CHURCHILL IN HIBERNATION, WEEK 7
We have decided to tiptoe out of hibernation and celebrate the impending 80th Anniversary of Winston Churchill becoming Prime Minister in May 1940.
Churchill became Prime Minister on May 10, 1940. Germany had just invaded France. Britain would soon stand alone. From his first day in charge, ever onwards, Churchill’s wisdom, wit, bravery and profoundly humane spirit guided the British people, and the world, to ultimate victory. Churchill’s clear-headedness in the face of catastrophe, his resolution to inspire by appealing to the very best in those around him, remains an object lesson in leadership.
To celebrate the impending 80th Anniversary of Churchill taking charge, we are joining with Sotheby’s for a commemorative auction comprised of treasures entirely from Chartwell Booksellers — 100 lots of rare books, photographs and manuscripts embracing the entirety of Churchill’s long life and career.
The auction, titled “CHURCHILL IN CHARGE / 80th ANNIVERSARY” will commence on May 10 and run for ten days on Sotheby’s website. The lots will not be visible there until shortly before the 10th.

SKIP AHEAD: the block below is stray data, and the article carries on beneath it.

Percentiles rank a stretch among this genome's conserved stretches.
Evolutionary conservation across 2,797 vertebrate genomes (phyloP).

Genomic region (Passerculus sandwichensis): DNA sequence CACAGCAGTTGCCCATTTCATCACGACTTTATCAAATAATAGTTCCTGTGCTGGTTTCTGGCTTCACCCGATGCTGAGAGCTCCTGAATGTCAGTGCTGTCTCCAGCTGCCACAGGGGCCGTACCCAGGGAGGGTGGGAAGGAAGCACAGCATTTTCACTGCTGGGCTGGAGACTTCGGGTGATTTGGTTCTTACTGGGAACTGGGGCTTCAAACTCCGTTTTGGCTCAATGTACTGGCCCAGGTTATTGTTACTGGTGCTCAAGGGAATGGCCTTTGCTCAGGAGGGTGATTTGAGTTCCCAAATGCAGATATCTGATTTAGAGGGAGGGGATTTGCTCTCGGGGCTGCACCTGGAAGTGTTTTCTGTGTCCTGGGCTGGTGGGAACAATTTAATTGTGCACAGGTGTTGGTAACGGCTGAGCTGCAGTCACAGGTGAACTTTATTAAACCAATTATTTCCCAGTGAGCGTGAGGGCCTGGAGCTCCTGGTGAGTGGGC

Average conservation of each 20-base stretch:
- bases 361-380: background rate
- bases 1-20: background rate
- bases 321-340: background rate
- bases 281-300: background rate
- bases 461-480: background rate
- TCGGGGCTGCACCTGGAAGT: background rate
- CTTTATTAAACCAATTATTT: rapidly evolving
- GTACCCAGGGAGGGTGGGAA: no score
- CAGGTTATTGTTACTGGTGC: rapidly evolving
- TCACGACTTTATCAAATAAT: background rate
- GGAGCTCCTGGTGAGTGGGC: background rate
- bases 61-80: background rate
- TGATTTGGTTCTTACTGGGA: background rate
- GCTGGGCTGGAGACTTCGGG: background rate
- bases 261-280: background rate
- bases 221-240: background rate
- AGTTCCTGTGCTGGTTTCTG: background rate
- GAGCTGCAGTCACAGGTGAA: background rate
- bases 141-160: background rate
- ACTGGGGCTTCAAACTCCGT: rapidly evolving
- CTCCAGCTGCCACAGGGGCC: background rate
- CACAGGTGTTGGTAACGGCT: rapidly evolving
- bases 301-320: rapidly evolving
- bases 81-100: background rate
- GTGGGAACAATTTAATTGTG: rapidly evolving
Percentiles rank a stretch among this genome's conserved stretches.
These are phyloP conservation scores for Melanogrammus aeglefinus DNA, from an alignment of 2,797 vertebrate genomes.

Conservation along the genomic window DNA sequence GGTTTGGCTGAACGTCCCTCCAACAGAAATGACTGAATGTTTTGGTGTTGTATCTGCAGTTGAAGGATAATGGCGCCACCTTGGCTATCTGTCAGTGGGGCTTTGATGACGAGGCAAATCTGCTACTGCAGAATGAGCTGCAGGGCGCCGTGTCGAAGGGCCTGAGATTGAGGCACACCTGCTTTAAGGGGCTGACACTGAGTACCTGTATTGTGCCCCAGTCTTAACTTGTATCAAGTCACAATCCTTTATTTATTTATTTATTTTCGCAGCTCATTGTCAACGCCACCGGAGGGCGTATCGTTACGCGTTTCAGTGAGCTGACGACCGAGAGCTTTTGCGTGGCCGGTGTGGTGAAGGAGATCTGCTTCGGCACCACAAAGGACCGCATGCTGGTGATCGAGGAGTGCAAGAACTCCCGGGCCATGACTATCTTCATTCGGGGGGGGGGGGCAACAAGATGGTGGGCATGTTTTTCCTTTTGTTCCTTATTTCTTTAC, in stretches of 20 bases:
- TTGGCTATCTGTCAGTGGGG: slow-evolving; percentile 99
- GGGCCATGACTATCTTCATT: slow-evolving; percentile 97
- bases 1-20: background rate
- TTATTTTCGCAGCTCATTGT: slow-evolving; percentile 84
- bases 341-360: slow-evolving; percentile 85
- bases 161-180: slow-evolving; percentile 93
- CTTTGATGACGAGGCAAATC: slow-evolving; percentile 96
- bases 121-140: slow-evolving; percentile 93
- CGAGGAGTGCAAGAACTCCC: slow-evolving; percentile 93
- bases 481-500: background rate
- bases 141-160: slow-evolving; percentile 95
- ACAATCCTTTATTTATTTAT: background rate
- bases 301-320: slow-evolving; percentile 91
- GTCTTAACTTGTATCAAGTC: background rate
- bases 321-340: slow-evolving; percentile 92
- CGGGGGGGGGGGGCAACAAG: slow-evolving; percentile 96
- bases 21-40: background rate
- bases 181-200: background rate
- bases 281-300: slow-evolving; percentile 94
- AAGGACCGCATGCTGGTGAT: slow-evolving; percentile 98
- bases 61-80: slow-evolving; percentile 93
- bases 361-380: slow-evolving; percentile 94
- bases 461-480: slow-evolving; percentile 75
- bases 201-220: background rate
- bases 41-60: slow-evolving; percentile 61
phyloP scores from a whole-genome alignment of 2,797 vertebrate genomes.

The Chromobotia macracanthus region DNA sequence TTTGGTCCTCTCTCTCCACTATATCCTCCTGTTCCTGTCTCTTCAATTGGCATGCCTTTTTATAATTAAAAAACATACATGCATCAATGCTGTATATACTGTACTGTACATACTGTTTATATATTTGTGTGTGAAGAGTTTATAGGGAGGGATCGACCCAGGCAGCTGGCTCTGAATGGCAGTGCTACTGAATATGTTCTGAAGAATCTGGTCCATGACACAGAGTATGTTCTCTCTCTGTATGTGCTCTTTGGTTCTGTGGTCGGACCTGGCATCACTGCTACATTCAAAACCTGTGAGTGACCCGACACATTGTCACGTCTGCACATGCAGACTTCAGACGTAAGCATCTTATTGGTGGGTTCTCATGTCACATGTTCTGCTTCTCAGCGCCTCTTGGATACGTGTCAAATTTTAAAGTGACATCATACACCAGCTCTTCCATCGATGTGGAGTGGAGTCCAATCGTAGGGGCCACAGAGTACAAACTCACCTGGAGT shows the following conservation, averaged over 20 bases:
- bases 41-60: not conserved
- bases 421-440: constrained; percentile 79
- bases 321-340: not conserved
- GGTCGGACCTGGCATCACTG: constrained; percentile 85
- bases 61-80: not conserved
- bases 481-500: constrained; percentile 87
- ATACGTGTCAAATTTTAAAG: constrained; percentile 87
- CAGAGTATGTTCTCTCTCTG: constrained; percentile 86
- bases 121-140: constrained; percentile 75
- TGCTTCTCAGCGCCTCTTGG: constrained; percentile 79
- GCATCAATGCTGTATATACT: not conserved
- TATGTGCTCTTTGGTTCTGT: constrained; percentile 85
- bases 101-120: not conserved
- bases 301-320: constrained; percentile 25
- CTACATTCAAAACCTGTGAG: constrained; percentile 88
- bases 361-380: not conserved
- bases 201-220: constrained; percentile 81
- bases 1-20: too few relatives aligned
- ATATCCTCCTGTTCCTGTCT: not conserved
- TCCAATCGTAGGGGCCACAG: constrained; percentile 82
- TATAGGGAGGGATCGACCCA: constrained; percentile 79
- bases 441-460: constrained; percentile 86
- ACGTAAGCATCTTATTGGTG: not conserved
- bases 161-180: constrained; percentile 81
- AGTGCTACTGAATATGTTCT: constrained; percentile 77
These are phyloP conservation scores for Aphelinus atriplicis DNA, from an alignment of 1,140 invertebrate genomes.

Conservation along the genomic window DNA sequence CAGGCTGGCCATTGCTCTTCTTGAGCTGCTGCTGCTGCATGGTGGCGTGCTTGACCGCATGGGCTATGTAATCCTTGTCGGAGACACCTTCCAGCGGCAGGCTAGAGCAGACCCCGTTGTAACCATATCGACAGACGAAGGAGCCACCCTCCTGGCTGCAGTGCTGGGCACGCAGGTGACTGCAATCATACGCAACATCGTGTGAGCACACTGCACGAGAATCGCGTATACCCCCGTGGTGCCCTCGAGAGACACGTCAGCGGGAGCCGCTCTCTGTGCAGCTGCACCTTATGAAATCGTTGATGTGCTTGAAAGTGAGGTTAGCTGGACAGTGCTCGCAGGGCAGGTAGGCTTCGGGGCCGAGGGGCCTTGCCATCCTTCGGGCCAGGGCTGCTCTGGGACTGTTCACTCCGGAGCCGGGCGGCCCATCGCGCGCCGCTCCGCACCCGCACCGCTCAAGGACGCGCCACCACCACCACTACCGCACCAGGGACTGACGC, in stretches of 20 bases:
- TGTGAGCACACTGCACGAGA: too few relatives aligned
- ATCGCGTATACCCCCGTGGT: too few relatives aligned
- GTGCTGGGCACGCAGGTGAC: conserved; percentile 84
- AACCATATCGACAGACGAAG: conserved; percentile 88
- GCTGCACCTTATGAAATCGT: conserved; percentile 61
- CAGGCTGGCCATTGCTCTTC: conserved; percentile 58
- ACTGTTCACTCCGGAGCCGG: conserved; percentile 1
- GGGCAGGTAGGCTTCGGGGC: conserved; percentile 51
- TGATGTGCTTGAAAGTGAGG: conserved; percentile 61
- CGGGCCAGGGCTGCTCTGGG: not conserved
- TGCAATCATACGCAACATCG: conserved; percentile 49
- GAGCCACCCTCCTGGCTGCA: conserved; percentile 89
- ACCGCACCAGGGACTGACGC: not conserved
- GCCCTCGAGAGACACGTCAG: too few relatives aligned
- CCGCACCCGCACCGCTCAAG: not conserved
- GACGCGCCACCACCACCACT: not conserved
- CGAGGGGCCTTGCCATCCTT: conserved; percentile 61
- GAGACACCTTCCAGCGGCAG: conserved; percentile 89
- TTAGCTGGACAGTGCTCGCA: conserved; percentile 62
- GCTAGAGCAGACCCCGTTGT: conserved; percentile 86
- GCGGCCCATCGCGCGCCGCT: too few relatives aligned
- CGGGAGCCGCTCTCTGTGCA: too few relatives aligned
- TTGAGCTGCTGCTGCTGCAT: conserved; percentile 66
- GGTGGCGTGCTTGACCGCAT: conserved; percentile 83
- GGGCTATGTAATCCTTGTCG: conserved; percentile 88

Winston Churchill loved bookstores. One could compose a thorough history of London bookselling merely by reconstructing the history of all those shops that Churchill frequented. He seems to have paid his first personal bookstore bill as a 26-year-old, on December 4, 1900, in the amount of seventeen pounds-seventeen shillings-and-sixpence to his father’s favorite bookseller, the venerable James Bain. This bill extended to purchases by young Winston as far back as 1897. Upon clearing it, he immediately bought more books from Bain, including copies of Rawlinson’s History of Herodotus, Morley’s Walpole, and Newman’s Apologia. His Bain acquisitions over the next two years would include two sets of his father’s speeches and a copy of H. G. Wells’ The Time Machine bought right after it was published.
It would appear that Winston Churchill’s final peacetime book purchase before the onset of World War II was from the only bookstore he patronized that remains in business today, the esteemed Hatchard’s of Picadilly. In February 1939 Churchill bought two copies of The Bible as Literature from Hatchard’s, a fascinating choice when one considers the impending influence of the bible as literature on the power of Churchill’s great speeches of the war.
We’d like to think that Churchill’s bookstores in some small way contributed to Churchill’s ascent and ultimate success as Prime Minister. Here’s to Hatchard’s, a toast from Chartwell Booksellers, for the longevity of bookstores everywhere, and their continuing centrality in helping to educate leaders and making them truly great.
As ever, our continued wishes for your good health and safety.
You are celebrating bookstores and Winston Churchill simply by reading this.
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